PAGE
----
Local school visits Allerton Project for ‘farm to fork’ experience

Jim Egan With Children At AllertonBy Amelia Woolford, Project Development Officer, The Allerton Project.

Two groups of year 6 children recently joined the Allerton Project for a farm visit to learn about farming, food production and wildlife.

We kicked off the day with a scavenger hunt, where the children had to find something on the farm or in the surrounding countryside for each letter of the alphabet, finding plenty of wildlife such as a slow worm and a violet ground beetle as they searched.

They were then given a ‘show and tell’ tree which they shared with the rest of the group and then sat for 90 seconds of silence. By managing to stay quiet for this time they could then recall all of the sounds, such as birdsong, which they might not take notice of everyday.

The visit to our farm is one in a series of three visits, along with trips to the seaside and a town, designed to allow the children to compare what they have learnt and heard in each environment.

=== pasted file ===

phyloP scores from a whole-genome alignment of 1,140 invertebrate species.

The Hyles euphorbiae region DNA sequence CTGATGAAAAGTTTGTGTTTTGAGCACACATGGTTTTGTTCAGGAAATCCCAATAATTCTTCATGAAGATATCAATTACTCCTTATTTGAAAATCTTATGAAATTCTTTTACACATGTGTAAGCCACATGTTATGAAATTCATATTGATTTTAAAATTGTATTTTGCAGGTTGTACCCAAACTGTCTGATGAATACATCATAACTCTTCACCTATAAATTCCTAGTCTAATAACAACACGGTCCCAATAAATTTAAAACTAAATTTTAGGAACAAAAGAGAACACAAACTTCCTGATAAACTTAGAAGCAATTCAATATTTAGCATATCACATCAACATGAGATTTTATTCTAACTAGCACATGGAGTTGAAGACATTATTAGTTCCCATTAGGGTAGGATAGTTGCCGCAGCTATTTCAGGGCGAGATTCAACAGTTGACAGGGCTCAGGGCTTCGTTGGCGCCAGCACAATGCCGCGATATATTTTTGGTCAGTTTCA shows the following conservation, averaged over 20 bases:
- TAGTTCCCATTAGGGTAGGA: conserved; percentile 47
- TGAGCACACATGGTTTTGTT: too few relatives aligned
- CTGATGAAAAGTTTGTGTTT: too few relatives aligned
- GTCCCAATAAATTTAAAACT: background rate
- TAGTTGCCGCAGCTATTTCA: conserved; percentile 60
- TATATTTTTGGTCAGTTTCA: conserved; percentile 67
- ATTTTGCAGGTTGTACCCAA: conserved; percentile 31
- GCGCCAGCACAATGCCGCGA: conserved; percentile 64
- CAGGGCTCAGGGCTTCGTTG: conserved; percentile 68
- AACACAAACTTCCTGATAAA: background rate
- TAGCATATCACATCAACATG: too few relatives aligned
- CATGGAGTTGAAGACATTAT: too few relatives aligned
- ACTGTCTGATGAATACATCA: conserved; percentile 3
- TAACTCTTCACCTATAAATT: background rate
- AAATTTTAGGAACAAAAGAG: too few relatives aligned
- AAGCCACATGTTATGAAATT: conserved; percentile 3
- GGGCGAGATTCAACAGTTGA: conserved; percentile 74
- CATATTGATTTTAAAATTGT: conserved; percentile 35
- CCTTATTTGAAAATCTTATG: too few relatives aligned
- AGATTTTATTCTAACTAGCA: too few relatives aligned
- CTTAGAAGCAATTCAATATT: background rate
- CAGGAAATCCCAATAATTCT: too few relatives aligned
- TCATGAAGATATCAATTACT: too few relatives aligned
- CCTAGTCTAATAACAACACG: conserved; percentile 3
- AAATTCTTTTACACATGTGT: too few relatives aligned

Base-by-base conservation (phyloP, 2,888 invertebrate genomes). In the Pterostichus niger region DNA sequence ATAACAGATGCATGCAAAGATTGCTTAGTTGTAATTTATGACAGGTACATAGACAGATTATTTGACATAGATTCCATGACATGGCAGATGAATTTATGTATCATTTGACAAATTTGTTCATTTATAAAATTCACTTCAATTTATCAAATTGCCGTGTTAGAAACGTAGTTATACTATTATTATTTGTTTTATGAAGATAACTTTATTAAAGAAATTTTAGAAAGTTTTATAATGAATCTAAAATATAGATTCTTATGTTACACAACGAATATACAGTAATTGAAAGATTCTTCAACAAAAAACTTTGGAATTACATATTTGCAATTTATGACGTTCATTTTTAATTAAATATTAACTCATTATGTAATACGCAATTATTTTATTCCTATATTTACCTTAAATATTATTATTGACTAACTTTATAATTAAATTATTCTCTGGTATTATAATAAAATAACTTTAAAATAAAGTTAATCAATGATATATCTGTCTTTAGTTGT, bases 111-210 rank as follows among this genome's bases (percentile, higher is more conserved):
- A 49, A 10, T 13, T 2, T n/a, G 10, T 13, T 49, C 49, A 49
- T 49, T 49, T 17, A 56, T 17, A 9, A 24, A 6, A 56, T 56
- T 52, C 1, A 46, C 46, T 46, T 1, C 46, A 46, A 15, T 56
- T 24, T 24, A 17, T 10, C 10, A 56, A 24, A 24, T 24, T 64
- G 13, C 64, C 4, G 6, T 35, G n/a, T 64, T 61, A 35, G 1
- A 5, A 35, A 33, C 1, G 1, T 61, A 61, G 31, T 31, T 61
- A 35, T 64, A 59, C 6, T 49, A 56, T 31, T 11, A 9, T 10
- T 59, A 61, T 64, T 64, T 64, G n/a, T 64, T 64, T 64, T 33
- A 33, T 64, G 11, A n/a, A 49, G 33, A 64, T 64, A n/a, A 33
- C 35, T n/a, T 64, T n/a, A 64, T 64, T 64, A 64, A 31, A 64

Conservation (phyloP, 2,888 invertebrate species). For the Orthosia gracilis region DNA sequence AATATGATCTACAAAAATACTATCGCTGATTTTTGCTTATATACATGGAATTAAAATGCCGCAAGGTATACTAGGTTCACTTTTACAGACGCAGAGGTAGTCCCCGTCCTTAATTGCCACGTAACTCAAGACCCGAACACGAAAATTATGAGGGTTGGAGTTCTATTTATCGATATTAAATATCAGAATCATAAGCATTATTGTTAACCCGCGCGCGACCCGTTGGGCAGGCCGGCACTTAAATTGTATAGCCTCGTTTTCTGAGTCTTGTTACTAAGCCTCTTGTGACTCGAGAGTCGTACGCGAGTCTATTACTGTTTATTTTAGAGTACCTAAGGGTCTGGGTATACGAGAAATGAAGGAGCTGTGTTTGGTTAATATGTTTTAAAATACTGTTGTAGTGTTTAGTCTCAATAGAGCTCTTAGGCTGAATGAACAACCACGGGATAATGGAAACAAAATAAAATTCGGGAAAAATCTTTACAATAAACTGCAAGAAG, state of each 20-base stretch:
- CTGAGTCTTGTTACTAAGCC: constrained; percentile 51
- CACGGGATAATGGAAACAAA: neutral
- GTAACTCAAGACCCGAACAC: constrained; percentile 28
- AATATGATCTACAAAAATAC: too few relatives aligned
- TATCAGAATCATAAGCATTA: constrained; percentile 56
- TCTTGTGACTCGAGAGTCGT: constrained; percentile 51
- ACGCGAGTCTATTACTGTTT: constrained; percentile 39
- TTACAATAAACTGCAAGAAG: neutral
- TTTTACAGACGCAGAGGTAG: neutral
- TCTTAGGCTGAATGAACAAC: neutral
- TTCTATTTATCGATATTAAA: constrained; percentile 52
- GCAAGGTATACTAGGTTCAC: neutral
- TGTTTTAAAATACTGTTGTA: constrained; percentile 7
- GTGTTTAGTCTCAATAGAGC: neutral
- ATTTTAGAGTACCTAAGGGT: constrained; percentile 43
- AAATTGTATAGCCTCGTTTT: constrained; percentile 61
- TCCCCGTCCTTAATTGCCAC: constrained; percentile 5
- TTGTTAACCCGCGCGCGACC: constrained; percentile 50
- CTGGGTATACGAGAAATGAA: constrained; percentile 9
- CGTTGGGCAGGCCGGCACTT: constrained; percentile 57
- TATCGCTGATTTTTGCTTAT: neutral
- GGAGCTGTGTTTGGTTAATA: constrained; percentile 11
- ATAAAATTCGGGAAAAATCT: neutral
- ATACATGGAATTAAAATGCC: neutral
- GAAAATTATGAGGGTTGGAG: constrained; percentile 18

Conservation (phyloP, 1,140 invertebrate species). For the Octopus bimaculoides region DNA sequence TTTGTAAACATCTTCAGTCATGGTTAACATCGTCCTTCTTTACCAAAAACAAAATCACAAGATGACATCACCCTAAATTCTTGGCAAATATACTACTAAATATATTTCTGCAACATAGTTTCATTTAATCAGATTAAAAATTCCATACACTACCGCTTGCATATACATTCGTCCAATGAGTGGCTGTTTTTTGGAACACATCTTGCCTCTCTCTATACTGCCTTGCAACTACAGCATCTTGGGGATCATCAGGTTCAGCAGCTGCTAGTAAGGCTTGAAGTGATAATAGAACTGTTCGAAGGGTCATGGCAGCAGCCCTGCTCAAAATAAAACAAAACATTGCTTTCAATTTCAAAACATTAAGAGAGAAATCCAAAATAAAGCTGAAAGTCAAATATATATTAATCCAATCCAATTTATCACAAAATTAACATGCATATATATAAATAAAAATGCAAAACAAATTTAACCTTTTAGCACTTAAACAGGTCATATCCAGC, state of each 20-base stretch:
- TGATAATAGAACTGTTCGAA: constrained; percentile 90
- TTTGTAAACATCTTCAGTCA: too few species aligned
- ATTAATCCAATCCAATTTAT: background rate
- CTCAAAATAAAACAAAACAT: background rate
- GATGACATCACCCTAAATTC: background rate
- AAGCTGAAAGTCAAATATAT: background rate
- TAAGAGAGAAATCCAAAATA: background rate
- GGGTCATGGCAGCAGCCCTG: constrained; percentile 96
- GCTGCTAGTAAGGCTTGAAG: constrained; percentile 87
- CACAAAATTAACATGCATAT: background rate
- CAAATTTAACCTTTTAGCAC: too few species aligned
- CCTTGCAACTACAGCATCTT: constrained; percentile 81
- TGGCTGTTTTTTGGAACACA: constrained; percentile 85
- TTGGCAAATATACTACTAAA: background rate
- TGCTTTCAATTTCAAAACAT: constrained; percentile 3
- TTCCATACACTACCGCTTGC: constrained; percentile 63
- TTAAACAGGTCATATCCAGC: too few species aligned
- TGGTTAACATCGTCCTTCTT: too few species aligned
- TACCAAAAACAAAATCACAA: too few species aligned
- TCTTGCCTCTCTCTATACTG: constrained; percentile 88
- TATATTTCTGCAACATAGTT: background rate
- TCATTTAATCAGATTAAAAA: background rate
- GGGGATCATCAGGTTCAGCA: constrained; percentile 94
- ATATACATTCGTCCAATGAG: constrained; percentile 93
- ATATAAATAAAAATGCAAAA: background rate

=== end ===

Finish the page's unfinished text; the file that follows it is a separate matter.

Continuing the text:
Over lunch we had the chance to talk about cultivation methods and harvest. Thanks to a kind donation from John Deere we are able to use scale models of a combine, bailer and tractor to demonstrate how they are used on the farm for food production. 

School Visit To Allerton With Jim Egan

Jim Egan had visited the school in February prior to the visit and planted beans and oats in a raised bed within the school grounds. The children were able to look after their crops in this time and watch them grow. They then brought along a cutting for a bit of friendly competition with farmer Phil and were pleased to discover that their crops were bigger and greener - Sorry Phil!

The children were able to see what it takes to grow food on a larger scale and what the crops need in order to thrive. In a partnership with Kellogg’s Origins we are able to educate schools about where their food comes from and how many boxes of cereal come from one square metre of crop (two!) which means a possible 20,000 boxes of cereal can be produced from one hectare alone.

School Visit To Allerton

Despite the children’s cro
ps being larger, they were able to recognise that because they have fewer plants to manage and weed control is done by hand in a small bed, it’s easier to grow a healthy crop. They can then appreciate the busy life a farmer has tending to his land daily and must spray crops to reduce competition from weeds.

The year 6’s had a great day exploring the farm and had an all-round ‘farm to fork’ experience.

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